How to make an inventory system in Unity

In Game Systems by John FrenchUpdated 21 Comments

Making an inventory system in Unity can be surprisingly difficult.

One of the reasons why is that it can sometimes be tricky to decide how you will actually define the items your inventory will hold.

For example, objects in your game normally exist in the scene’s hierarchy, while items are likely to work in a different way.

They may take one of many different forms, such as a 2D icon in a menu, or a real 3D object in the world.

They may exist inside your inventory or inside containers in your scene, or they might be generated as loot which is then passed around, between different objects and systems.

As a result, working out exactly how you will create each item, and how your player will use it, can sometimes be tricky.

But don’t worry,

In this article, you’ll learn the different ways to create items in Unity and the inventory systems that will hold them, so that you can choose the method that will work best for your game.

Here’s what you’ll find on this page:

So how do inventory and item systems in Unity work?

Inventory and item systems in Unity

Inventory systems and the items they hold are typically made up of three different elements:

  • The Container
  • The Item Data
  • And the Item Instance

The Container is an element that allows an item, or a number of items, to be held or stored inside of it. 

Containers are how you will pass items between different objects in your game.

For example, a player might hold a collection of items, such as a List, or an Array, which will act as their inventory, while a treasure chest in the game world might also hold a collection of items, its loot.

The Item Data is a definition of what an item is, such as what it looks like, what stats it has, and what it will do.

This is the core information for each item and, typically, you’ll create it manually, in advance.

While the Item Instance is a class that represents item data in the game.

Instances are specific, allowing generic item types to have unique characteristics, such as condition, quantity or randomised statistics that only exist in their instance.

Exactly how you use each element depends on how you want to implement items in your game.

So what are your options?

And what kind of items do you want to make?

How to make items

There are many different types of item that you could make in your game.

Such as pick-ups, for example, that power up the player, or collectables that increment your score.

Which might involve using colliders and a form of interaction, such as an interface, to allow different types of collectable object to pass different benefits to the player that picked it up.

But, making an item that can be added to your inventory, or stored in another container in the world, can be a little more tricky.

This is because the item may not, necessarily, be represented by an object in the world.

Instead, it’s stored in a container, typically inside of a script, as an element in a collection, such as a List or an Array.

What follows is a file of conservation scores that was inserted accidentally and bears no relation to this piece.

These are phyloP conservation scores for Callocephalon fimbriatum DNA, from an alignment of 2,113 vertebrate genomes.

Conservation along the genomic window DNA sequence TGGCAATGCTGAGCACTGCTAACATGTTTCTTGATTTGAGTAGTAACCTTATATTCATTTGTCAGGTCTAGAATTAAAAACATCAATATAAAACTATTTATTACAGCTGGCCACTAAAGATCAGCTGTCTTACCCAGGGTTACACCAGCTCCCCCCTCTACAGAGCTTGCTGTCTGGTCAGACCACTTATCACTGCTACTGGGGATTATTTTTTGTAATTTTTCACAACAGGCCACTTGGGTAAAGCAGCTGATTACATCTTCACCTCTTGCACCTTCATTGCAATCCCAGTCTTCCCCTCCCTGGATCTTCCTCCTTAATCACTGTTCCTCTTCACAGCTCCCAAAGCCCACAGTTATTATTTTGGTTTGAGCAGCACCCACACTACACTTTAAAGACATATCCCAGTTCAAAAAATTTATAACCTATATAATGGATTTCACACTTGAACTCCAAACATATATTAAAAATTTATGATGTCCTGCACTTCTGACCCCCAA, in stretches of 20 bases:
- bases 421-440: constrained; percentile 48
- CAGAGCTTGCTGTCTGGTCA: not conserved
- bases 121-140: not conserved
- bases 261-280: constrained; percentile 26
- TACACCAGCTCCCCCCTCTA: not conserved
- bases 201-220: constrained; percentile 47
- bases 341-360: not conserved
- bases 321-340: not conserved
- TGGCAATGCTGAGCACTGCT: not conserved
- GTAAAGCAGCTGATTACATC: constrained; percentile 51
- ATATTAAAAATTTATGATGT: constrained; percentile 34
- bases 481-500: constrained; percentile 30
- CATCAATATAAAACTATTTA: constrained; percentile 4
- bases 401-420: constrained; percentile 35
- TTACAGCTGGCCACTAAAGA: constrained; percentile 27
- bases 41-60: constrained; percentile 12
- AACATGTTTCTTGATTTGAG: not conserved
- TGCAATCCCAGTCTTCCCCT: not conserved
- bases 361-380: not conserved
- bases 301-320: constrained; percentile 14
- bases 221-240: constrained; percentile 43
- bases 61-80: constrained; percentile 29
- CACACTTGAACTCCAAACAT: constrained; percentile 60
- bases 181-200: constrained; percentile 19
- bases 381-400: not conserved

So how can you make your own items?

First, you’ll need to create a type of item class.

This will be the type of variable that the container will hold and will act as the data structure for your item.

There are two main ways that you could do this, by creating an instanced item type or a non-instanced type.

Instanced items vs non-instanced items

A non-instanced item is, basically, a global definition of an item.  It typically refers to the data that makes up what an item is and might hold the item’s sprite, its model, statistics, or a text description.

This is the Item’s Data, and it will typically exist outside of the scene.

While there are different ways you could create item data, one of the easiest methods is to use a Scriptable Object.

A scriptable object is a script asset template, that allows you to create instances of a script inside your project, not your scene.

Which is useful, as it allows you to create a type of item template, and then create multiple instances of it as assets.

This is ideal for making types of item.

For example, you could create an Item Data scriptable object that holds a name, sprite and description,

Like this:

[CreateAssetMenu]
public class ItemData : ScriptableObject
{
    public string itemName;
    public Sprite icon;
    [TextArea]
    public string description;
}

This works by creating a script that inherits from Scriptable Object instead of from MonoBehvaiour.

While adding the Create Asset Menu attribute above the class definition allows you to create an instance of that script in your project by right-clicking inside the project panel.

Like this:

Create Asset Menu being used to create a scriptable object asset

Scriptable Objects are assets, allowing you to create instances of them outside of your scene. Perfect for creating item data.

You can then edit the asset’s information in the Inspector.

Like this:

Scriptable object item data in the Unity Inspector

The Text Area attribute makes it easier to add a description to the item’s details.

It’s then possible to use the scriptable object in your inventory, by creating a list or an array of that type.

Like this:

public List<ItemData> items = new();

The list can exist in the scene on an object or it, too, can be a scriptable object, where a script on the player simply refers to a scriptable object inventory asset.

Like this:

[CreateAssetMenu]
public class Inventory : ScriptableObject
{
    public List<ItemData> items = new();
}

Which can be useful if you want the contents of the inventory to stay the same between each scene.

However, it’s important to understand how this method of creating items works.

For example, while it is possible to hold the same item in multiple slots, the actual data that each element points to is the same.